Can Only Businesspersons Be Charged With White-Collar Crimes?

businesspersons charged white collar crimes

If you were to watch The Wolf of Wall Street, Boiler Room, or Office Space, you would think that the only white-collar criminals were college-educated caucasian men. However, white-collar criminals come in all different shapes, sizes genders, and colors. The term businessperson is rather vague, but you generally have to work for a business and steal from a business to commit white-collar crime. 

Definition Of White Collar Crime 

White-collar crime encompasses a number of crimes that are generally done for financial gain in commercial situations. These crimes are often hard to prosecute. Whistleblowers are heavily relied upon to provide evidence in cases of white-collar crime. 

Punishment for white color criminals can range from fines to sanctions, to imprisonment. Corporate crime may be investigated and prosecuted by the state or federal government. 

Examples Of White Collar Crime 

There are several varieties of white-collar crime. Although you would not have to be a business person to commit most of them you would have to have some knowledge of technology and finances in order to successfully execute them. 


If a person offers or gives money or gifts to an official or a person who is in a position of authority in order to influence their actions, it is considered to be a bribe. A business owner may be charged with bribery if they give a congressperson a certain amount of money to vote in a way that would be advantageous to their business.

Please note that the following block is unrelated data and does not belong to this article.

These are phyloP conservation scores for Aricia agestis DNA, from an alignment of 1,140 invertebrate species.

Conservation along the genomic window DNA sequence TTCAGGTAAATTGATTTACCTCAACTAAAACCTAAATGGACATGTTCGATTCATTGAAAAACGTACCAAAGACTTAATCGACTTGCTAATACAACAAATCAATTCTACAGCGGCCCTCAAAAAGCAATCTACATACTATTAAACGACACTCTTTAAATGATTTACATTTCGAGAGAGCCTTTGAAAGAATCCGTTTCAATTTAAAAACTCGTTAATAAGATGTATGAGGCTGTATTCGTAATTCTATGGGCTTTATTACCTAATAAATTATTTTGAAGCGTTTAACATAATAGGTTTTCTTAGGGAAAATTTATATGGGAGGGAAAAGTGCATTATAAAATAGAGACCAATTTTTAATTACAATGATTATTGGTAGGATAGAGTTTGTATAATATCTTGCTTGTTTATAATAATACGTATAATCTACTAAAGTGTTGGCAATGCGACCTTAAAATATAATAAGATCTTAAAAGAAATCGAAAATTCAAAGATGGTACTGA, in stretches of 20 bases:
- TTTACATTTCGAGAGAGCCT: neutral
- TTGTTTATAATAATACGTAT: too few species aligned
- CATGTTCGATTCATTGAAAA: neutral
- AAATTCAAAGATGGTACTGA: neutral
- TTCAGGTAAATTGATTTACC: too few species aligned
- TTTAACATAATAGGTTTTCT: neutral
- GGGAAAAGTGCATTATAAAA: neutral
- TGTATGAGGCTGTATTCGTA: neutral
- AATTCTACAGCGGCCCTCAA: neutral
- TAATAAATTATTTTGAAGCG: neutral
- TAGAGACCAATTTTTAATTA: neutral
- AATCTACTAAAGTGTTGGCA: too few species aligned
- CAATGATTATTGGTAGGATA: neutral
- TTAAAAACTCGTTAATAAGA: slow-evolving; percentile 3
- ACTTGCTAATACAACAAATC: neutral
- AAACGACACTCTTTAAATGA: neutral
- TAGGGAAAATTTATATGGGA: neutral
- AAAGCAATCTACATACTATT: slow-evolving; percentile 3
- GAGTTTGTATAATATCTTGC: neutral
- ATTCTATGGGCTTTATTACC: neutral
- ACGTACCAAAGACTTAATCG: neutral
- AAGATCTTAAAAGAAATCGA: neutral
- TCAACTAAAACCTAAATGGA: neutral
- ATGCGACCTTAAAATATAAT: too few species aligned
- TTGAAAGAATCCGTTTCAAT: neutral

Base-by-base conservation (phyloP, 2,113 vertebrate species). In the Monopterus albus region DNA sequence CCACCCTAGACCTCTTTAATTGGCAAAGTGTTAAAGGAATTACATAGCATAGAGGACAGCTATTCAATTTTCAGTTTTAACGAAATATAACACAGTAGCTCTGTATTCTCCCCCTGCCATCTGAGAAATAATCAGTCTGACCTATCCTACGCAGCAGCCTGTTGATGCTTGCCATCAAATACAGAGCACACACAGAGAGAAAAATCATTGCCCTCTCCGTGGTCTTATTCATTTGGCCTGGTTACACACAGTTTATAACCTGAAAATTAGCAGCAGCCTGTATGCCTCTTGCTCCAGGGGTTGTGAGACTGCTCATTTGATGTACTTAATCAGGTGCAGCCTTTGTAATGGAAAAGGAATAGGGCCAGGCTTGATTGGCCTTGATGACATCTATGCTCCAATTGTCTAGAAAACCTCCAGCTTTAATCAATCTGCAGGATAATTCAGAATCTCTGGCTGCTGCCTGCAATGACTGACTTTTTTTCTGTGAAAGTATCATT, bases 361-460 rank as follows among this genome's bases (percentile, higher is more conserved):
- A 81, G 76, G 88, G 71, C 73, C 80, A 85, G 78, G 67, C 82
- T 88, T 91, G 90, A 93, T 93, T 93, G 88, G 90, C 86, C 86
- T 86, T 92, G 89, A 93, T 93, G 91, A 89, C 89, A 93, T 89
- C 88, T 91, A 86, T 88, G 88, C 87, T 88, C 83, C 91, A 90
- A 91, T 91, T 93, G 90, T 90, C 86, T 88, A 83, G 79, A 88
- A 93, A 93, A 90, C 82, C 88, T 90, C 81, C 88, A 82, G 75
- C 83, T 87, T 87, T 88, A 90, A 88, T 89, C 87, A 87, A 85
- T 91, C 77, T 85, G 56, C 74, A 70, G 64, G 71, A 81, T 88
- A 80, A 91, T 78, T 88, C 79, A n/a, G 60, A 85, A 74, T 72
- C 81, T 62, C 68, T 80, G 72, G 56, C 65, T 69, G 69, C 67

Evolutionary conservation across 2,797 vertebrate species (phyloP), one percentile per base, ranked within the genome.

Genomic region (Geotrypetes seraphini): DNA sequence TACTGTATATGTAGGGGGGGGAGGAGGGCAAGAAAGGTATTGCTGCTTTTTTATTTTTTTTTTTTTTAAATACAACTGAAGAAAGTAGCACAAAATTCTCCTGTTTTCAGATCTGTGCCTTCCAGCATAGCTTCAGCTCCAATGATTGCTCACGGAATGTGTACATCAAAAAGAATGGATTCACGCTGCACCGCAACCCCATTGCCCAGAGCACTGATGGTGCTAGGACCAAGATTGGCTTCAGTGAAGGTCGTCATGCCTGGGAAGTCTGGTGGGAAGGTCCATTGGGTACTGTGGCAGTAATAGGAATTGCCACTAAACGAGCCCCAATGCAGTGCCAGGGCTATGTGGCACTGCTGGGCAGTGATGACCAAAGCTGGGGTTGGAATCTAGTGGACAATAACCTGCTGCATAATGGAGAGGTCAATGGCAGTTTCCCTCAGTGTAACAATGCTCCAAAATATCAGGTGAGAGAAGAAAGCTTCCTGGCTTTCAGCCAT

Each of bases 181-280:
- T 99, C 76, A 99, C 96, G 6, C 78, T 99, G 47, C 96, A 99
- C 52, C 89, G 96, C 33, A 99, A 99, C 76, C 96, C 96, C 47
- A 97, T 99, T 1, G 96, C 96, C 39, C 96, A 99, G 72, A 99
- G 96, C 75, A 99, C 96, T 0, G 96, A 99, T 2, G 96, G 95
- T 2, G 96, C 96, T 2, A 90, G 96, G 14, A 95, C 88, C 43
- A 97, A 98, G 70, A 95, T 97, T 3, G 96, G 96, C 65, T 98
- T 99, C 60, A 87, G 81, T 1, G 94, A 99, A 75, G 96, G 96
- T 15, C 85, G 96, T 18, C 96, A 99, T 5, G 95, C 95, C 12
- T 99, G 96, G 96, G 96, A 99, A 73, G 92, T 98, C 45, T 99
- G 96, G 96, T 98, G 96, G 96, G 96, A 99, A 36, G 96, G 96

Ponzi Schemes 

Many a blue-collar worker has fallen prey to a Ponzi scheme. This is a kind of fraud that promises huge dividends for a small investment. It pays profits to investors who have been around for a while with funds from more recent investors. The investors are considered to be the victims in this case because they are told that the profits come from the product rather than other investors. 

Insider Trading 

Insider trading is committed almost exclusively by business people and investment professionals. It takes place when a person buys or sells stocks based on inside information they have obtained working for a publicly-traded company. If you obtain inside information from a relative or friend who works for a company and you trade and you buy stocks or bonds based on that information, you may be charged with insider trading. 

Labor Racketeering 

Labor racketeering takes place when a labor union or other employee entity is infiltrated or exploited by management or an outside organization. It often is perpetrated by organized criminals Who have embezzled or extorted money from labor union members. These racketers can be charged with a crime and they are not necessarily business people. 

Forgery And Identity Theft 

You do not have to be a business person to forge someone's signature or to steal their identity. Both of these activities are considered white-collar crimes. Forgery involves falsifying documents or signing someone else's name on an official document. 

Identity theft is just what it sounds like. It generally entails taking out credit and making purchases in someone else's name. Identity thieves have been known to steal people's tax returns as well. 

What Happens To White Collar Criminals?

If a person who works in a business is caught committing a white-collar crime at that business, they can certainly be prosecuted. No matter who commits a white-collar crime in a business the higher officers in the company are generally considered culpable because of The “Responsible Corporate Officer” (RCO) doctrine. Officers are expected to know what is going on in their companies. 

If you have been accused of a white-collar crime, and wish to know your rights. You can read more here.

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